J. J. Ramsey said...

One catch that I see is that tone and content can be quite intertwined, and it's easier for someone aiming for a nasty tone to get out that broadbrush, even to the point of mangling the facts.

Deepak Shetty said...

@Grad Student said
I'll just throw out the communion wafer incident as an example of Myers crossing the line.
Bad example. Unless you also believe that people drawing stick figures of Mohammed or dressing him up in a bear costume also crosses the line.

steve said...

As a replacement example, I'll just throw out the communion wafer incident as an example of Myers crossing the line.

It's like you get all your information 2nd hand through sources more concerned with the tone of the incident rather than the facts.

The most superficial perusal of the information available with regard to "crackergate" would have informed you that what PZ Meyers took issue with was the fact that certain catholics were threatening to kill Webster Cook over a cracker.

The line was certainly crossed but not by PZ Meyers.

386sx said...

As a replacement example, I'll just throw out the communion wafer incident as an example of Myers crossing the line.

If you're referring to the one where he stuck a nail in it and threw it in the trash, they used to call those "publicity stunts" back in the olden days of newspapers and TV and stuff. :P

Eamon Knight said...

As a replacement example, I'll just throw out the communion wafer incident as an example of Myers crossing the line.

If that had been done out of a clear blue sky, I'd be inclined to agree with you, being basically a live-and-let-live type myself. But I see it as a piece of political theatre in protest of the real-world sanctions being threatened against *Catholic* student over his violation of *Church* rules. They are free to excommunicate him, or make him say a thousand Hail Marys in penance -- but when they agitated to get him expelled by his university, *they* crossed the line, and demanded the secular world respect and enforce their internal rules. At that point, it becomes absolutely appropriate for secularists to demonstrate exactly how much respect those rules deserve, on the outside.

Grad Student said...

@Eamon Knight: I agree with everything you said except the last sentence.

At that point, it becomes absolutely appropriate for secularists to demonstrate exactly how much respect those rules deserve, on the outside.

@386sx:

If you're referring to the one where he stuck a nail in it and threw it in the trash, they used to call those "publicity stunts" back in the olden days of newspapers and TV and stuff. :P

exactly.

@Deepak Shetty:

Bad example. Unless you also believe that people drawing stick figures of Mohammed or dressing him up in a bear costume also crosses the line.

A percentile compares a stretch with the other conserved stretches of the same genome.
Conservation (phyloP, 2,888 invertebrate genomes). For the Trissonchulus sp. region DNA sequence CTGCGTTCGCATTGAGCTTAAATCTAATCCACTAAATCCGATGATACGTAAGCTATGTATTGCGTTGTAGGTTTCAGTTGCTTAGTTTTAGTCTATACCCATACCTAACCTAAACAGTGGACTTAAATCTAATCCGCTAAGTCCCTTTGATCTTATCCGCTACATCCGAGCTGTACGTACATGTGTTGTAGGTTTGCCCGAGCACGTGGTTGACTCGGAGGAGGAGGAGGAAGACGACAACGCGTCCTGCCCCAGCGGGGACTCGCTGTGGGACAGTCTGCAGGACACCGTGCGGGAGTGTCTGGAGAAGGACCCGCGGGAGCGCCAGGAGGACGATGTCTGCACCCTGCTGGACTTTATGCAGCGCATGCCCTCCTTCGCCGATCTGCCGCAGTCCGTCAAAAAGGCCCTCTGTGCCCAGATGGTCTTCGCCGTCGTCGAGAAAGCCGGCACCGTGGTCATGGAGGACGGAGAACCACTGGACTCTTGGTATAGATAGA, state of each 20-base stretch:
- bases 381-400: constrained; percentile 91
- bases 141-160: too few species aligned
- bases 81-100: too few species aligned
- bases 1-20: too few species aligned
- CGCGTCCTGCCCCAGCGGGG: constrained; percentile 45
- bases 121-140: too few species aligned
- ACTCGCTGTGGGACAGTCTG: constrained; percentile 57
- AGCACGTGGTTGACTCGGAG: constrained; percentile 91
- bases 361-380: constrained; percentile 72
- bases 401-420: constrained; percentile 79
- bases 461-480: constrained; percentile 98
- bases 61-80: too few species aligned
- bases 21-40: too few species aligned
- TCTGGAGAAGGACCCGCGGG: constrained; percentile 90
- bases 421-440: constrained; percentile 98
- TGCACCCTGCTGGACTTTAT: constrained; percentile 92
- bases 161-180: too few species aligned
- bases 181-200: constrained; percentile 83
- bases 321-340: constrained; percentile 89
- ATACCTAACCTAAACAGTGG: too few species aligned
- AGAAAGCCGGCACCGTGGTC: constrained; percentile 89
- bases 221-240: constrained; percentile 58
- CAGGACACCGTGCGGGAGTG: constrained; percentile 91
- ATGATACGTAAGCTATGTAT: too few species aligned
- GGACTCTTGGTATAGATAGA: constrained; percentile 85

That's a false dichotomy. I support South Park's move to draw Mohammed.

Deepak Shetty said...

@Grad Student
It wasn't a dichotomy , it was an appeal to consistency. Note that Im not commenting on the response to drawing Mohammed.
The issue is that desecrating a cracker is probably as blasphemous as drawing Mohammed to the corresponding religious cult.
If you found both acts offensive, then I can understand your position (even I would disagree), but since you support one and oppose the other , please explain the difference.

Grad Student said...

Deepak Shetty,

...but since you support one and oppose the other , please explain the difference.

Excellent question, unfortunately a good reply would require several thoughtful and long blog posts such as Blackford's recent follow-up post to this one. But hey, this is the blogosphere so I'll tell you my currently undeveloped thoughts on the matter:

1. South Park's Mohammed incident

The ability to satirize and make light of different institutions/beliefs in society is of course essential. The Mohammed South Park episode is just one example in a long line of religious satire that, in Christendom, goes back to Chaucer's Canterbury Tales and beyond. Even so, clearly the Mohammed episode offended Muslims. However, in the secular world that the South Park creators inhabit depicting a religious figure in a satirical/comedic way is not very overly offensive.

2. PZ Myers' communion wafer episode

This was also satire, so it's easy to group this act together with the South Park episode, but Myer's actions (putting a nail through a wafer) are not very funny (IMO). It was just a cheap stunt that seemed primarily designed to offend the religious. One can demonstrate the absurdity of considering a wafer the body of a God-man without actually treating the symbol in ways that are recognized as demeaning in a secular society.

If I had more time, I'd try to come up with good examples that fall under these two categories, but I'll admit that's a difficult task.

Grad Student said...

Deepak Shetty,

Oh, and your totally right about my incorrect use of the phrase "false dichotomy." I should have simply said the two situations are different.

Deepak Shetty said...

@Grad Student
"depicting a religious figure in a satirical/comedic way is not very overly offensive."
But it is for the true believers. It really really is offensive to them.

"One can demonstrate the absurdity of considering a wafer the body of a God-man without actually treating the symbol in ways that are recognized as demeaning in a secular society."
As far as I'm aware , that was not the point of the demonstration. The point was that I don't have to respect symbols you respect(the absurdity being a separate question), and I can treat them any way I choose. In which case a demonstration would need to show some disrespect to the symbol. And any action besides eating the consecrated cracker that shows it disrespect would have been met by the same level of outrage from the nuts. Since originally all the student had done was carry it outside the church , still led to calls for his suspension and threats etc. So i doubt the act of driving a nail to the cracker would really make any difference.